Plans to reintroduce ospreys to Ireland will go ahead this summer with the arrivals of 12 chicks in July.
The reintroduction programme is being led by the National Parks and Wildlife Service (NPWS), coming after ospreys became extinct here approximately 150 years ago.
The programme has spent a number of years in research and planning phases, with the arrival of the chicks later this year marking a significant milestone in the project.
It is hoped the reintroduction programme will establish a viable, free-ranging osprey population in Ireland which will eventually breed here. Over the next five years, it is planned that between 50 and 70 chicks will be brought to Ireland from Norway as part of the project.
Ospreys tend to be 50-60cm in length and have a wingspan of 145-170cm.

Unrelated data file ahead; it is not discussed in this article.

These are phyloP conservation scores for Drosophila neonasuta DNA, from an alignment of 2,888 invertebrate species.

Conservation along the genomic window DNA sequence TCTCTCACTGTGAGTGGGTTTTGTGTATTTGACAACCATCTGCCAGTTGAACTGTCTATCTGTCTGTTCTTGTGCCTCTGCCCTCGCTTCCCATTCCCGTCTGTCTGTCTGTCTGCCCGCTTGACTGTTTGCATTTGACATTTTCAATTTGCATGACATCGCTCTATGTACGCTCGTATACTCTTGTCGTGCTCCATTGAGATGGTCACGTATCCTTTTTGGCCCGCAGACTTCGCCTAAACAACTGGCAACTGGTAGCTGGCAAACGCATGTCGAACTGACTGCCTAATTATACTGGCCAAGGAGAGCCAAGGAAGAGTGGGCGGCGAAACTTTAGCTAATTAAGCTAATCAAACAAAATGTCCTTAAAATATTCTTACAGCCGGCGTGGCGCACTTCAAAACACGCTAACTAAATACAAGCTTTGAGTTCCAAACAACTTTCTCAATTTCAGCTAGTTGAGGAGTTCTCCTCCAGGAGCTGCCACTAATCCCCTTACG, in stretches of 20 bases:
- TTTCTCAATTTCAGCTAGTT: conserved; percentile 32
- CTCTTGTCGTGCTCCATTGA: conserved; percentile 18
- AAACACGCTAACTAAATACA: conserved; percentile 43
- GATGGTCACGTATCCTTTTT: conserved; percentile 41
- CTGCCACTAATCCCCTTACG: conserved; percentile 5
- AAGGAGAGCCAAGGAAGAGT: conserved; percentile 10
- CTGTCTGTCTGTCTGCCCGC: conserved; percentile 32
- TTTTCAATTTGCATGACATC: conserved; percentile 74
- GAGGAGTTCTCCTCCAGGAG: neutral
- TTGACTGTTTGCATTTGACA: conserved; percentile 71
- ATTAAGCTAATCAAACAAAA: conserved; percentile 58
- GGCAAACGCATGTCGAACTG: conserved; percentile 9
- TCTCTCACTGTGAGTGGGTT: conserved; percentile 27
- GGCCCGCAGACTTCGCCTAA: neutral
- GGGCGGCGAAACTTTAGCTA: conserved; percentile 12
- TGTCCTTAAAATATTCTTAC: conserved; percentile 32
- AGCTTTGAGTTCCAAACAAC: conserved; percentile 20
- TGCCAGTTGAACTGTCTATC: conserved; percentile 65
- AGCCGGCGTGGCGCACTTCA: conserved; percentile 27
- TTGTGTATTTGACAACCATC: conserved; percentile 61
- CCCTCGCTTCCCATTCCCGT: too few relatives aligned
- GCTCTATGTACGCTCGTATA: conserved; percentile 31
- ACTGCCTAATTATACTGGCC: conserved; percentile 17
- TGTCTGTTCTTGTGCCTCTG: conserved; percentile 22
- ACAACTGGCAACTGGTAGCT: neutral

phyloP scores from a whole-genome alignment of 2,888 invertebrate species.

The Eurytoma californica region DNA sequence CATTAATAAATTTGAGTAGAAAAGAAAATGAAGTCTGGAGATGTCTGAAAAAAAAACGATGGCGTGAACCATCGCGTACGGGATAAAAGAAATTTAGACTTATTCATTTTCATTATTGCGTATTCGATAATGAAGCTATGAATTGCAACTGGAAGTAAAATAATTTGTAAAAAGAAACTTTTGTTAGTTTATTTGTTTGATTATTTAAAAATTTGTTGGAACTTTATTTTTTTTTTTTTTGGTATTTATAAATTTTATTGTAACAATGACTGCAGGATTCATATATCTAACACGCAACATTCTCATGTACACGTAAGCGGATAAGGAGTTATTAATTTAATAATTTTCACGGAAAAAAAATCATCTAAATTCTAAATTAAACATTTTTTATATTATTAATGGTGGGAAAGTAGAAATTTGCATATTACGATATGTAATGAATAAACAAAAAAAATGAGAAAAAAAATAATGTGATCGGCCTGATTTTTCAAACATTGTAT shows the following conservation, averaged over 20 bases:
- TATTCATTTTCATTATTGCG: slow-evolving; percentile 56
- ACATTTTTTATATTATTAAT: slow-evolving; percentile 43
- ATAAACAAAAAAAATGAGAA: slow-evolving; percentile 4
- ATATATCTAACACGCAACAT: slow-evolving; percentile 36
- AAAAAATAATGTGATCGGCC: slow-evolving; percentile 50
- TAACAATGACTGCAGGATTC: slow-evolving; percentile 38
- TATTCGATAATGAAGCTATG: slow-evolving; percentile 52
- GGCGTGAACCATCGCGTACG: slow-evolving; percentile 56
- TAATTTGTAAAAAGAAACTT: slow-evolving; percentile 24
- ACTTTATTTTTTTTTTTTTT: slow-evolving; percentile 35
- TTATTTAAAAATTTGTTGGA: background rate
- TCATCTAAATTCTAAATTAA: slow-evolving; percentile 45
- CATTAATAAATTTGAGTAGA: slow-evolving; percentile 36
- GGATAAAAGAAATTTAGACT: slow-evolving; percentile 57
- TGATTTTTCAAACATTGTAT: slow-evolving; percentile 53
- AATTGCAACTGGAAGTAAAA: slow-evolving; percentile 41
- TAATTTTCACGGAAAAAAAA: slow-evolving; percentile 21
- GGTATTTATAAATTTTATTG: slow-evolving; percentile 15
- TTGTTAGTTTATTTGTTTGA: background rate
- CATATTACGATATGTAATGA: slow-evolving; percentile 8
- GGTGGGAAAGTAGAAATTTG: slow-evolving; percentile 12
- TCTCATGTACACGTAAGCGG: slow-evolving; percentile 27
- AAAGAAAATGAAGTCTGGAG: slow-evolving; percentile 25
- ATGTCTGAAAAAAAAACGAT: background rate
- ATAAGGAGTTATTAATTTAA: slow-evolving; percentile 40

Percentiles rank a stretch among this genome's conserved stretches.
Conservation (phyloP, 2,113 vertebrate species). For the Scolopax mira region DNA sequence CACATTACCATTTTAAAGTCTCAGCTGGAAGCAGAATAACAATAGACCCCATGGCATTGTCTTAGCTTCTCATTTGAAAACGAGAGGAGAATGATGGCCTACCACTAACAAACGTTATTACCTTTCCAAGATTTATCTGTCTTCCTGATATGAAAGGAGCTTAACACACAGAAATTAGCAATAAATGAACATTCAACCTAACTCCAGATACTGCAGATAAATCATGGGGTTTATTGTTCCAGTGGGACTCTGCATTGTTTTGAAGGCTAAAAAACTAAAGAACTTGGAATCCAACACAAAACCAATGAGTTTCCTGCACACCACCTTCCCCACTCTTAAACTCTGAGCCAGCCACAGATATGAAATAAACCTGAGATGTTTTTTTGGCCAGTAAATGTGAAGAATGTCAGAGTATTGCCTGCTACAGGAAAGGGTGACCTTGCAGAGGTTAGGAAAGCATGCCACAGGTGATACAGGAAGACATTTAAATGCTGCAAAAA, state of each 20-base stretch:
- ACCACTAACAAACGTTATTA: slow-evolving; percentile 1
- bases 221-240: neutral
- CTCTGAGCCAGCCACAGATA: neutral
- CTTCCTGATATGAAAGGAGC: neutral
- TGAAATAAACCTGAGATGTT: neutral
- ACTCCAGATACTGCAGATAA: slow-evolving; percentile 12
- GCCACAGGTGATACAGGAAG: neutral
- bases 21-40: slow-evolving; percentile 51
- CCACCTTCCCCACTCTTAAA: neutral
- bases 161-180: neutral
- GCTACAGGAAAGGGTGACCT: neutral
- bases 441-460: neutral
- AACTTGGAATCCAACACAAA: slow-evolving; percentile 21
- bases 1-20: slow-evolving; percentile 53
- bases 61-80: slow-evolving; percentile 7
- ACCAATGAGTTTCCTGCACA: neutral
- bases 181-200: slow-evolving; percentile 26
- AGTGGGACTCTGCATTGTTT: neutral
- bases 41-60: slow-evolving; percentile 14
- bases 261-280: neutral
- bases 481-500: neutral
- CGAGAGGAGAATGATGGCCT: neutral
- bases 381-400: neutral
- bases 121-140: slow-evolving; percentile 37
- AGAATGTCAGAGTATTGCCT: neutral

The programme is being headed up by NPWS divisional managers Dr Phillip Buckley and Eamonn Meskell, who were also involved in the successful white-tailed eagle reintroduction programme.
“We are extremely grateful to the authorities and colleagues in Norway for supplying the young ospreys, and for their expertise which is enabling this landmark conservation programme to happen,” Dr Buckley said.
“Likewise to the farmers and landowners involved and also to many others from Ireland, Northern Ireland, Britain, elsewhere in Europe and indeed internationally who are providing expertise or helping with this work; their help is critical and much appreciated,” he added.